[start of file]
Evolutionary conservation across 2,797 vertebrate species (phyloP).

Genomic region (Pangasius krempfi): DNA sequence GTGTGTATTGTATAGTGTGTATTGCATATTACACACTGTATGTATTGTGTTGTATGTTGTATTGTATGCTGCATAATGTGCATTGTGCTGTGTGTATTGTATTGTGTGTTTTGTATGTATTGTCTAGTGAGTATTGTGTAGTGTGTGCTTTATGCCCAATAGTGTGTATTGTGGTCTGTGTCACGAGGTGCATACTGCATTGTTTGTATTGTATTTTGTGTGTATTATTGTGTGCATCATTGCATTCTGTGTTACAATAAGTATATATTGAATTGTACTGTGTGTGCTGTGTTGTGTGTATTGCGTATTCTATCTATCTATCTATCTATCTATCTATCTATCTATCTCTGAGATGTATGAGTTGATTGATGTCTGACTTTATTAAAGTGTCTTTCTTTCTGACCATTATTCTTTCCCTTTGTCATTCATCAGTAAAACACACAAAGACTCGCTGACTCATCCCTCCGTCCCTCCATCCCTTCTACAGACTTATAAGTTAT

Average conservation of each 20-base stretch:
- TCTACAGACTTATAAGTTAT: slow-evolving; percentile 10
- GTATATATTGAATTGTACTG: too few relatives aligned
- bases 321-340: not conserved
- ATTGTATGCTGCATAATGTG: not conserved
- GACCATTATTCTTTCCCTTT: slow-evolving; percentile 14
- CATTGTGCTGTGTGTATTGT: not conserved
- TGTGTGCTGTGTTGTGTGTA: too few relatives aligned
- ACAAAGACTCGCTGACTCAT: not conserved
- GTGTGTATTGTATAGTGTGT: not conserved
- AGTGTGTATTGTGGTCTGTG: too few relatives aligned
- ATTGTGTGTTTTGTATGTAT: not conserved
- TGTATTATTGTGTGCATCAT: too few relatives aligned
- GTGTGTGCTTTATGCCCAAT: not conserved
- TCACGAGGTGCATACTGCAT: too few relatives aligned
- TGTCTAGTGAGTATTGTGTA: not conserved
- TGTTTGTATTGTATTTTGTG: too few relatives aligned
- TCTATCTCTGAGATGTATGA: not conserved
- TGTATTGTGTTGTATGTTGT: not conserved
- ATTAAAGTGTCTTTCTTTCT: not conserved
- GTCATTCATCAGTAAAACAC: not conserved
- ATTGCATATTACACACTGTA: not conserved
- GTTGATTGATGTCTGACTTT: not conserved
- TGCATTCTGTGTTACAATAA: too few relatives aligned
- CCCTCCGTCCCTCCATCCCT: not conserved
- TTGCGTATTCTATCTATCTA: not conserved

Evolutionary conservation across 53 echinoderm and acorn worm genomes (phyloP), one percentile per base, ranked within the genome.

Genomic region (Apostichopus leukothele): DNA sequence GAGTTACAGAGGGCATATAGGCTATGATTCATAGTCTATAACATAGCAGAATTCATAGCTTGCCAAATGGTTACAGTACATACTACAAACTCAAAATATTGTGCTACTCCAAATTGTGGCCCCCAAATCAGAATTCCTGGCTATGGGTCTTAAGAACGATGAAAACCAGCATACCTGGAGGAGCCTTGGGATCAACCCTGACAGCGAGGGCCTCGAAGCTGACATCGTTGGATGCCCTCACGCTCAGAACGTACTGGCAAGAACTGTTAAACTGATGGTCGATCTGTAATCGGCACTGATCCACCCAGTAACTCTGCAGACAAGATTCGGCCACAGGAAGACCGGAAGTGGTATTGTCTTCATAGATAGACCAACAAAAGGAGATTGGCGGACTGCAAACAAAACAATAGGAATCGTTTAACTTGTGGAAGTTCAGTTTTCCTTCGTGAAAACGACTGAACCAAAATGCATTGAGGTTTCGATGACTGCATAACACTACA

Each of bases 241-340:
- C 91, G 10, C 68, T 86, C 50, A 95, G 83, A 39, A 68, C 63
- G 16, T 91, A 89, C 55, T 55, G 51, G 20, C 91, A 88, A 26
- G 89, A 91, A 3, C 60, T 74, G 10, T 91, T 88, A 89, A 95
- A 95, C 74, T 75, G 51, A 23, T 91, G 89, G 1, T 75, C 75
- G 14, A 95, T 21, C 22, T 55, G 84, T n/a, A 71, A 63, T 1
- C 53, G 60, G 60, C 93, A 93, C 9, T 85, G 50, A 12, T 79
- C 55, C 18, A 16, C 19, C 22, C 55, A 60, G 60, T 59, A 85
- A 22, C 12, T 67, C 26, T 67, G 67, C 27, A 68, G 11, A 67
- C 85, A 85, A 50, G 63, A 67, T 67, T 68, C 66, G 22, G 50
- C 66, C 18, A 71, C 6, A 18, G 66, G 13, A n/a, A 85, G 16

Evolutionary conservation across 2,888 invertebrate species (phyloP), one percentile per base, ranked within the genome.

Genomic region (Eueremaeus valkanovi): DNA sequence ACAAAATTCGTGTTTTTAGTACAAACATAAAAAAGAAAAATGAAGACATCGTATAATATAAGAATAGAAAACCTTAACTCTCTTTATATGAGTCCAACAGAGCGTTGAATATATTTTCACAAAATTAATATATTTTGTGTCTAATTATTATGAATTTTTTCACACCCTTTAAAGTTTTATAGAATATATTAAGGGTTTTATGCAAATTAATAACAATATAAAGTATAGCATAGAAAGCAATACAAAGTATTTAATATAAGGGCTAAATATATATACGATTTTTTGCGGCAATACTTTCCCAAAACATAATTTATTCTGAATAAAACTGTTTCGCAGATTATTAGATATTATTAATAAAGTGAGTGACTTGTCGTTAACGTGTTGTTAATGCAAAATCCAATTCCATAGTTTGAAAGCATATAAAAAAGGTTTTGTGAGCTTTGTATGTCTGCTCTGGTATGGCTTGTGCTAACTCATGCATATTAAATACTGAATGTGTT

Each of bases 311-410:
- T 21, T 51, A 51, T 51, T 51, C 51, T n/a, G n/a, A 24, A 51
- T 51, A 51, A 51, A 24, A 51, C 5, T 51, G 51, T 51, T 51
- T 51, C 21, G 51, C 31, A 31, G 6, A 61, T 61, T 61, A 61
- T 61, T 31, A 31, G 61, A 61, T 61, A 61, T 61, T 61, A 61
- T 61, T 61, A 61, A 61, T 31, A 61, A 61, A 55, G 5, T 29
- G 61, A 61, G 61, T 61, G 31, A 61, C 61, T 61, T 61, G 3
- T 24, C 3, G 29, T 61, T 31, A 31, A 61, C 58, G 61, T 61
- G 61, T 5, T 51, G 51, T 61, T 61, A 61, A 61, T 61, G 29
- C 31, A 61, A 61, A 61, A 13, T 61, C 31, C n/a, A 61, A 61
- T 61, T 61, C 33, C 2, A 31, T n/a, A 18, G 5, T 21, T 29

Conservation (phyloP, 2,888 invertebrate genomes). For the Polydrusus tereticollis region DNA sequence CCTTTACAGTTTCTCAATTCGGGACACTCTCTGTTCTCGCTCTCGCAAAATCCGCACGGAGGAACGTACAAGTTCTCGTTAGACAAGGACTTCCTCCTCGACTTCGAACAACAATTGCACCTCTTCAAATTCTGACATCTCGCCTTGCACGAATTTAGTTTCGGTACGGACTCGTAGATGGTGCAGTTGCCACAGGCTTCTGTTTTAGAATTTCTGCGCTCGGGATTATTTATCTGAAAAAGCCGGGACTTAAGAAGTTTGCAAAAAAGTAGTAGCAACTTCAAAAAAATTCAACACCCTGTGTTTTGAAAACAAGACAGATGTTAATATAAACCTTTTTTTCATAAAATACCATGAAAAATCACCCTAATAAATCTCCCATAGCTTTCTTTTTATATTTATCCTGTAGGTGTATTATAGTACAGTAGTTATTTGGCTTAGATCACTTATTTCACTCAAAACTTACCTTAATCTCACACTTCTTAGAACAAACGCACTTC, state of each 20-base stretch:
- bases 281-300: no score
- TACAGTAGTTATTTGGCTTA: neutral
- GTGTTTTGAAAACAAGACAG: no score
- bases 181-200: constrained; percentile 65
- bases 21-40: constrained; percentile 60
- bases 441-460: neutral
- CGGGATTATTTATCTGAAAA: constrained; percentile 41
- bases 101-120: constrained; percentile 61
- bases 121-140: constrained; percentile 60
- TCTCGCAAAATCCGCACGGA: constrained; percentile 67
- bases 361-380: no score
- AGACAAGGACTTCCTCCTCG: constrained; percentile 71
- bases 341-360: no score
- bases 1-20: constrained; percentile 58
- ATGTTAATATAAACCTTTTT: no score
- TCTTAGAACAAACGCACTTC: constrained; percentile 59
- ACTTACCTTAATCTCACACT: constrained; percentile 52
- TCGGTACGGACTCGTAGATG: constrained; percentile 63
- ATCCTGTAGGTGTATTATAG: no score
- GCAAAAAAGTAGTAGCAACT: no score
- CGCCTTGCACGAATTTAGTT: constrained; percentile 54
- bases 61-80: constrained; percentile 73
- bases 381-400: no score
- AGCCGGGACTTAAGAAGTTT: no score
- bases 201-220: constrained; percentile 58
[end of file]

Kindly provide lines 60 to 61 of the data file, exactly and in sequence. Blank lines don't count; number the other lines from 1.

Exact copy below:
- bases 21-40: constrained; percentile 60
- bases 441-460: neutral